Oct 222014
 

George Blake (born George Behar on 11 November 1922) was a British spy and was uncovered in 1961 as a double agent in the service of the Soviet Union. Sentenced to 42 years in prison, he escaped from Wormwood Scrubs prison on this day in 1966 and fled to the USSR, as was.

Born in Rotterdam, Holland in 1922, George was the son of a Dutch mother from a Protestant background and an Egyptian Jewish father who was a naturalised British subject…. not too complicated a start in life! He was apparently named George after King George V. His father, Albert Behar, fought against the Ottoman Empire in the First World War despite his origins in Constantinople (now Istanbul) and received awards from the French and British for his gallantry. Albert died in the Netherlands in 1936 and George was sent to live with relatives in Egypt, where he continued his education at the English School, Cairo.

As a teenager, George was a runner for the anti-Nazi Dutch resistance under the nom de guerre of Max de Vries. He was interned but released temporarily because of his age. He would have been re-interned on his eighteenth birthday had he not escaped to London, disguised as a monk! In England, he anglicised his name and became George Blake, working for the Secret Intelligence Service (MI6). He intended to marry an MI6 secretary, Iris Peake, but her family did not allow their marriage because of Blake’s Jewish background.

GeorgeBlakeFor the duration of World War II, Blake’s work involved translating German documents captured by British agents and interrogating Germans captured in France following the D-Day landings. In 1955, he was sent by MI6 to work as a case officer in Berlin, where his task was to recruit Soviet officers as double agents. He made contact with the KGB and informed them of the details of British and American operations. In the course of almost a decade, he betrayed details of almost forty MI6 agents to the Soviets, destroying most of MI6’s operations in Eastern Europe.

In 1961, Polish defector Michael Goleniewski exposed him as a Soviet agent and George was arrested when he arrived in London from Lebanon. In May 1961, after a trial at the Old Bailey, he was sentenced to the maximum term of 14 years consecutively on each of three counts of spying for a potential enemy and 14 years concurrently on both the two remaining counts – a total of 42 years imprisonment – by the Lord Chief Justice, Lord Parker of Waddington.

Five years later, on 22 October 1966, Blake escaped from Wormwood Scrubs prison with the assistance of three men whom he met in jail: Sean Bourke and two anti-nuclear campaigners, Michael Randle and Pat Pottle. Blake fled to the USSR, divorced his wife – with whom he had three children – and started a new life. He is pictured, right, in Moscow in 1975.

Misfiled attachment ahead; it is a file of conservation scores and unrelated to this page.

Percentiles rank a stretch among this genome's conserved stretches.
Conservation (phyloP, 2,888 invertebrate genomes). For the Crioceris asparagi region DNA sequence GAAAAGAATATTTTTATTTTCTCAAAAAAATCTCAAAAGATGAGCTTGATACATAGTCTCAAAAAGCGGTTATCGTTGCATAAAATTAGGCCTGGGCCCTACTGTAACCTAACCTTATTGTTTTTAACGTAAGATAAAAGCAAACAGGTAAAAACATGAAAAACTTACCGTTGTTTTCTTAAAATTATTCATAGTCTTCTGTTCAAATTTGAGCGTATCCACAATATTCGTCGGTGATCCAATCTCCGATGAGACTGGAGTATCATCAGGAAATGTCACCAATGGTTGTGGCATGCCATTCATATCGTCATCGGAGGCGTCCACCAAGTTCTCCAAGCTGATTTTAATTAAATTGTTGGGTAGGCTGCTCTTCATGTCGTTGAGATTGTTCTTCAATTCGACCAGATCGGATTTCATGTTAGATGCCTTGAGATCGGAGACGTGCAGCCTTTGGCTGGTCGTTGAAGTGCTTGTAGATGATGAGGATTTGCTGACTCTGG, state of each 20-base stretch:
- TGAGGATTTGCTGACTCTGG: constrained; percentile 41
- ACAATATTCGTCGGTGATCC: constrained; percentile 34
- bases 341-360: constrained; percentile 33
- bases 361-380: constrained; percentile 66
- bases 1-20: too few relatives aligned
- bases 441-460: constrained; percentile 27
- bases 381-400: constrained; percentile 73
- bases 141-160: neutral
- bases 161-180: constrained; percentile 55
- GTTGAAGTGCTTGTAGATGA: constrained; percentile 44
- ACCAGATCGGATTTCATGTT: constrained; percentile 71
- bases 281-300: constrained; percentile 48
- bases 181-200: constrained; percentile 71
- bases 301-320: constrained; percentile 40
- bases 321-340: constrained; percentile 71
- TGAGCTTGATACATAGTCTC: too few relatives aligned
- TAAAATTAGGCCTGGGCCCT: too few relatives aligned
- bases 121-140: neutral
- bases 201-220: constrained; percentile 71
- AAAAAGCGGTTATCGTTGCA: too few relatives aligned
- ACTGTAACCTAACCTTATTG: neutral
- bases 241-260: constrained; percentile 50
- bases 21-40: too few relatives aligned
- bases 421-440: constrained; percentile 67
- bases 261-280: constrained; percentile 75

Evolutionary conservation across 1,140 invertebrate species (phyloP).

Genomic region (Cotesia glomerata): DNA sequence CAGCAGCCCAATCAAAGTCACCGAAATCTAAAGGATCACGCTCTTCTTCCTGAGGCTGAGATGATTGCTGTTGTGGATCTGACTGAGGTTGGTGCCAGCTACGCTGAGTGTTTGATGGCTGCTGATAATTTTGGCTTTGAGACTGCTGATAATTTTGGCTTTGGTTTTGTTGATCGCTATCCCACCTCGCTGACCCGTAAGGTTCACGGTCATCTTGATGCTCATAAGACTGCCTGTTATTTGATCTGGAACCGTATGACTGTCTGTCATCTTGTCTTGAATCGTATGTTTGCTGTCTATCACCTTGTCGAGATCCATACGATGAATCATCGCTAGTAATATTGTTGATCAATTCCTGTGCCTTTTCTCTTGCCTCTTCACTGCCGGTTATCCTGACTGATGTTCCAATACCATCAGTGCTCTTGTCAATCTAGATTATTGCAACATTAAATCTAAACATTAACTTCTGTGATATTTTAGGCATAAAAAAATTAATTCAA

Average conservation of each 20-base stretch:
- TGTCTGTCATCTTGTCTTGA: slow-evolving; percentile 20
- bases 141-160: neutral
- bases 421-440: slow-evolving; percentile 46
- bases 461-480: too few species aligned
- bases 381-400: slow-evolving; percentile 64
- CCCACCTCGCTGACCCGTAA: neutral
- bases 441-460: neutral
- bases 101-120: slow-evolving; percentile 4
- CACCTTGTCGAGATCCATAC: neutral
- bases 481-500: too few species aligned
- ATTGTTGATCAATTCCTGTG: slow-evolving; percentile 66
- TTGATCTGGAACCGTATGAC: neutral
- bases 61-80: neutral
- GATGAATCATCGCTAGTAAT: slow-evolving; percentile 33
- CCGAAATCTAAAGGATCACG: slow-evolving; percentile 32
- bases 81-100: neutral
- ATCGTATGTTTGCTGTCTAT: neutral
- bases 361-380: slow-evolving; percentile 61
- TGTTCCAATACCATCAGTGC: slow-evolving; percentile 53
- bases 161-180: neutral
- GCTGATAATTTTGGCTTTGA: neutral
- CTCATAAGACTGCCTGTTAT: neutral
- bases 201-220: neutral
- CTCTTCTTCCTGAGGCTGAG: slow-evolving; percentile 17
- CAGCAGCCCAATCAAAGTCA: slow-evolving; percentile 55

As far as I can make out, he is still living in Moscow, Russia, on a KGB pension. He denies being a traitor, insisting that he never felt British: ‘To betray, you first have to belong. I never belonged.’ The question is: does George belong in the Blake surname study, Elizabeth?!

Oct 212014
 

…..the signal sent from Admiral Nelson’s flagship HMS Victory before the Battle of Trafalgar on 21 October 1805, the most significant naval engagement of the Napoleonic Wars, establishing British supremacy at sea for many years thereafter. The British fleet, led by Lord Nelson (1758-1805), attacked an allied fleet of Spanish and French ships off Cape Trafalgar (east of Cádiz) with the intention of preventing them from passing through the Straits of Gibraltar into the Mediterranean. Nelson’s tactics outwitted the commander of the Spanish and French fleet, Villeneuve (1763-1806), and the British won the day.HMSVic

At the height of the battle, a musket shot fatally wounded Lord Nelson and his illustrious career was brought to an untimely end. As he lay dying in the cockpit of the HMS Victory, frequent reports on the progress of the battle were brought to him by Captain Thomas Hardy. His last request was said to be ‘Kiss me Hardy’ before he died with the words, ‘Now I am satisfied. Thank God, I have done my duty.’ I think perhaps these words did not relate directly to kissing Captain Hardy but who knows….

Trafalgar Square in London, dominated by Nelson’s Column, commemorates the British victory at the Battle of Trafalgar and today is celebrated as Trafalgar Day with parades and other ceremonies.

There are dozens, possibly hundreds, of plaques around the United Kingdom (and further afield) commemorating Lord Nelson in various ways from his birthplace to where he lived in 1798!

BirthplaceLordN

LondonLordN

Oct 202014
 

Guildford FourThe Guildford pub bombings occurred on 5 October 1974. Two pubs in Guildford, Surrey were targeted by the Provisional Irish Republican Army (IRA) who detonated a six-pound gelignite bomb in each location. The pubs were selected as they were popular with British Army personnel stationed at the barracks in Pirbright. Sixty-five people were wounded and five people died in the bombing (four soldiers and one civilian).